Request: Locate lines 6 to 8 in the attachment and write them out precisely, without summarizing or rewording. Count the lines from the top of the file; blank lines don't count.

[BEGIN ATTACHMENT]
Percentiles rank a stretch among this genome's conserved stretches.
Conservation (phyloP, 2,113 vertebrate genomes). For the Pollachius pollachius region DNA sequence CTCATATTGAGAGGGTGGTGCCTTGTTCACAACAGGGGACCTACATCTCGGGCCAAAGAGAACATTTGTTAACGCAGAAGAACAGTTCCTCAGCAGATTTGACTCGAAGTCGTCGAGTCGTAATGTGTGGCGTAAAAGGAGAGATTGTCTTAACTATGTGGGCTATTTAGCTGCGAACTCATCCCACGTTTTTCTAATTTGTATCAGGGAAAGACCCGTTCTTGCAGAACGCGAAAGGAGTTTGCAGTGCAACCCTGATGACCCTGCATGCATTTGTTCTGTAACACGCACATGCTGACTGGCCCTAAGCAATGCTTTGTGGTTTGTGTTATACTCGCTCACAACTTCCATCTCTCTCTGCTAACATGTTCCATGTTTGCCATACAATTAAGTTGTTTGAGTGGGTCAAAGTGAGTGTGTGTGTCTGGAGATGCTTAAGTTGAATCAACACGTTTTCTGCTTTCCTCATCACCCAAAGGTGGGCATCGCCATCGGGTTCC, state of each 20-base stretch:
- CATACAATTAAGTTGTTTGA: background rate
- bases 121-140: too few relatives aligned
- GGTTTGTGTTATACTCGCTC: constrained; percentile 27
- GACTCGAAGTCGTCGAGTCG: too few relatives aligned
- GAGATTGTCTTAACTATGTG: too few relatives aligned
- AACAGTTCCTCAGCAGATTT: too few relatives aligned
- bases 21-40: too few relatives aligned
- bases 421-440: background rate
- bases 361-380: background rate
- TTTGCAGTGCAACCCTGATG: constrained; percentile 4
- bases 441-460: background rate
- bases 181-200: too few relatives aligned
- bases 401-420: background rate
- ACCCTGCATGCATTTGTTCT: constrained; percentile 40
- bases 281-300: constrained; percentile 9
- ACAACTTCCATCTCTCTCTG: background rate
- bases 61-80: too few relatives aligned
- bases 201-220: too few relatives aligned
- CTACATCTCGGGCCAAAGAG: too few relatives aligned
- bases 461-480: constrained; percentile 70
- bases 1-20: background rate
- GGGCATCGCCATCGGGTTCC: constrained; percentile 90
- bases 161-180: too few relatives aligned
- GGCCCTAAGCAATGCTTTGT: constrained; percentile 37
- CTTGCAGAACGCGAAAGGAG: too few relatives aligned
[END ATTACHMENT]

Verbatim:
- GACTCGAAGTCGTCGAGTCG: too few relatives aligned
- GAGATTGTCTTAACTATGTG: too few relatives aligned
- AACAGTTCCTCAGCAGATTT: too few relatives aligned